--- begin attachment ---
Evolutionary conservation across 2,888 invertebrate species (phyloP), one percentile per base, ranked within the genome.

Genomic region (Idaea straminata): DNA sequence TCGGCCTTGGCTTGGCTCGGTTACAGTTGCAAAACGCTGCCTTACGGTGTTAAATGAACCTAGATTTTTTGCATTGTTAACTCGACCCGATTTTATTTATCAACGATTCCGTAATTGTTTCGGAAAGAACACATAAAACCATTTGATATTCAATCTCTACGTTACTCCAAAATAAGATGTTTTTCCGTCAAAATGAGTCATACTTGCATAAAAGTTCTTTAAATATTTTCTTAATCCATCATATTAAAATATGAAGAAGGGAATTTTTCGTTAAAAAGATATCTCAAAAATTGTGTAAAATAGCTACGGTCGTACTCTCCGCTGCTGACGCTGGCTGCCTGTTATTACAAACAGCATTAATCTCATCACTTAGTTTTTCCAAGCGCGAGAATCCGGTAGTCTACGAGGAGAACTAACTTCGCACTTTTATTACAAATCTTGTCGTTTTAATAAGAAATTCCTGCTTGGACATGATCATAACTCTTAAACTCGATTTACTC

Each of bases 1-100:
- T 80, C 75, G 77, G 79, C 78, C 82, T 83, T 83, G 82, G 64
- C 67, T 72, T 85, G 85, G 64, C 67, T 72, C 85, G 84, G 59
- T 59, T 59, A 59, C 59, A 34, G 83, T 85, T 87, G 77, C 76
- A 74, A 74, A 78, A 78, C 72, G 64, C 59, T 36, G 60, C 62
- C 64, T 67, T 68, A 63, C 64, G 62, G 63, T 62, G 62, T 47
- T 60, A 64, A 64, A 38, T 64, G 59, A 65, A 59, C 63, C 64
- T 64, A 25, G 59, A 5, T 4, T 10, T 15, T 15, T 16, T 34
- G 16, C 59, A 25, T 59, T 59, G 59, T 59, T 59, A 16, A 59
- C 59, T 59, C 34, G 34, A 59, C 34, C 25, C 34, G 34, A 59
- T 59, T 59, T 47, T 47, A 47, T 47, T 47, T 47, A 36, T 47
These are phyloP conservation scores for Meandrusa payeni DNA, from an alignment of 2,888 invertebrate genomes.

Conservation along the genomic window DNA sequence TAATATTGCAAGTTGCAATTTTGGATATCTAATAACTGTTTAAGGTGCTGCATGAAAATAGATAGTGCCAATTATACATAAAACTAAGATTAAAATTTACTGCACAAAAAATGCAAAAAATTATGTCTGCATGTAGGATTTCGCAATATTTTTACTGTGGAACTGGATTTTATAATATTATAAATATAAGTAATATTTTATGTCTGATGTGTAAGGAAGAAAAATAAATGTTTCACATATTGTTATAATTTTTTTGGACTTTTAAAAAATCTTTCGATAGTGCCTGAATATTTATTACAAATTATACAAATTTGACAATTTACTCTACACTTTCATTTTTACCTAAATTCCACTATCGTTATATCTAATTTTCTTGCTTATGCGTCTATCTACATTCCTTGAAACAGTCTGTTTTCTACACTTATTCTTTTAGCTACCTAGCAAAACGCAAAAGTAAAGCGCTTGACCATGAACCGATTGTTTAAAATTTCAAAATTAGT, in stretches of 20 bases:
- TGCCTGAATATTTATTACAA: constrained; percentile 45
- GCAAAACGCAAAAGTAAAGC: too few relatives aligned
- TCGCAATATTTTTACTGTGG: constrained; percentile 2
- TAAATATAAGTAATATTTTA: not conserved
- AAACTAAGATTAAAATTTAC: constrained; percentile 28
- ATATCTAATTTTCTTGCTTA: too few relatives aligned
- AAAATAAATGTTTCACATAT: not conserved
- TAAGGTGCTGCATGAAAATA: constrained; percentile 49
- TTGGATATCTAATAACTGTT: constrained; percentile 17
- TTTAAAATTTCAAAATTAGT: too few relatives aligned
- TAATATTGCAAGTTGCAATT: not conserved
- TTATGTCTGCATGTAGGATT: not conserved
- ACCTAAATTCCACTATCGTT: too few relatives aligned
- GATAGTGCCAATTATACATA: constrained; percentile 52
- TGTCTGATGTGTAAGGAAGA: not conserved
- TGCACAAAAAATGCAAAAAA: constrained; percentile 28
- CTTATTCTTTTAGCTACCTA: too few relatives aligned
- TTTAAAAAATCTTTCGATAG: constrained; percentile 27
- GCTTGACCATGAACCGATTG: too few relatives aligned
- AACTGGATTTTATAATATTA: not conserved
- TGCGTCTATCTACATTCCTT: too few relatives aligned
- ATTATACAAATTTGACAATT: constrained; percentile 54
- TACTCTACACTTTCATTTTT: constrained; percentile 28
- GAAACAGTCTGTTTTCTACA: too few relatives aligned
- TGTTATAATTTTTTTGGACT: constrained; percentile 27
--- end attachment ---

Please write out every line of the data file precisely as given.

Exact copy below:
Evolutionary conservation across 2,888 invertebrate species (phyloP), one percentile per base, ranked within the genome.

Genomic region (Idaea straminata): DNA sequence TCGGCCTTGGCTTGGCTCGGTTACAGTTGCAAAACGCTGCCTTACGGTGTTAAATGAACCTAGATTTTTTGCATTGTTAACTCGACCCGATTTTATTTATCAACGATTCCGTAATTGTTTCGGAAAGAACACATAAAACCATTTGATATTCAATCTCTACGTTACTCCAAAATAAGATGTTTTTCCGTCAAAATGAGTCATACTTGCATAAAAGTTCTTTAAATATTTTCTTAATCCATCATATTAAAATATGAAGAAGGGAATTTTTCGTTAAAAAGATATCTCAAAAATTGTGTAAAATAGCTACGGTCGTACTCTCCGCTGCTGACGCTGGCTGCCTGTTATTACAAACAGCATTAATCTCATCACTTAGTTTTTCCAAGCGCGAGAATCCGGTAGTCTACGAGGAGAACTAACTTCGCACTTTTATTACAAATCTTGTCGTTTTAATAAGAAATTCCTGCTTGGACATGATCATAACTCTTAAACTCGATTTACTC

Each of bases 1-100:
- T 80, C 75, G 77, G 79, C 78, C 82, T 83, T 83, G 82, G 64
- C 67, T 72, T 85, G 85, G 64, C 67, T 72, C 85, G 84, G 59
- T 59, T 59, A 59, C 59, A 34, G 83, T 85, T 87, G 77, C 76
- A 74, A 74, A 78, A 78, C 72, G 64, C 59, T 36, G 60, C 62
- C 64, T 67, T 68, A 63, C 64, G 62, G 63, T 62, G 62, T 47
- T 60, A 64, A 64, A 38, T 64, G 59, A 65, A 59, C 63, C 64
- T 64, A 25, G 59, A 5, T 4, T 10, T 15, T 15, T 16, T 34
- G 16, C 59, A 25, T 59, T 59, G 59, T 59, T 59, A 16, A 59
- C 59, T 59, C 34, G 34, A 59, C 34, C 25, C 34, G 34, A 59
- T 59, T 59, T 47, T 47, A 47, T 47, T 47, T 47, A 36, T 47
These are phyloP conservation scores for Meandrusa payeni DNA, from an alignment of 2,888 invertebrate genomes.

Conservation along the genomic window DNA sequence TAATATTGCAAGTTGCAATTTTGGATATCTAATAACTGTTTAAGGTGCTGCATGAAAATAGATAGTGCCAATTATACATAAAACTAAGATTAAAATTTACTGCACAAAAAATGCAAAAAATTATGTCTGCATGTAGGATTTCGCAATATTTTTACTGTGGAACTGGATTTTATAATATTATAAATATAAGTAATATTTTATGTCTGATGTGTAAGGAAGAAAAATAAATGTTTCACATATTGTTATAATTTTTTTGGACTTTTAAAAAATCTTTCGATAGTGCCTGAATATTTATTACAAATTATACAAATTTGACAATTTACTCTACACTTTCATTTTTACCTAAATTCCACTATCGTTATATCTAATTTTCTTGCTTATGCGTCTATCTACATTCCTTGAAACAGTCTGTTTTCTACACTTATTCTTTTAGCTACCTAGCAAAACGCAAAAGTAAAGCGCTTGACCATGAACCGATTGTTTAAAATTTCAAAATTAGT, in stretches of 20 bases:
- TGCCTGAATATTTATTACAA: constrained; percentile 45
- GCAAAACGCAAAAGTAAAGC: too few relatives aligned
- TCGCAATATTTTTACTGTGG: constrained; percentile 2
- TAAATATAAGTAATATTTTA: not conserved
- AAACTAAGATTAAAATTTAC: constrained; percentile 28
- ATATCTAATTTTCTTGCTTA: too few relatives aligned
- AAAATAAATGTTTCACATAT: not conserved
- TAAGGTGCTGCATGAAAATA: constrained; percentile 49
- TTGGATATCTAATAACTGTT: constrained; percentile 17
- TTTAAAATTTCAAAATTAGT: too few relatives aligned
- TAATATTGCAAGTTGCAATT: not conserved
- TTATGTCTGCATGTAGGATT: not conserved
- ACCTAAATTCCACTATCGTT: too few relatives aligned
- GATAGTGCCAATTATACATA: constrained; percentile 52
- TGTCTGATGTGTAAGGAAGA: not conserved
- TGCACAAAAAATGCAAAAAA: constrained; percentile 28
- CTTATTCTTTTAGCTACCTA: too few relatives aligned
- TTTAAAAAATCTTTCGATAG: constrained; percentile 27
- GCTTGACCATGAACCGATTG: too few relatives aligned
- AACTGGATTTTATAATATTA: not conserved
- TGCGTCTATCTACATTCCTT: too few relatives aligned
- ATTATACAAATTTGACAATT: constrained; percentile 54
- TACTCTACACTTTCATTTTT: constrained; percentile 28
- GAAACAGTCTGTTTTCTACA: too few relatives aligned
- TGTTATAATTTTTTTGGACT: constrained; percentile 27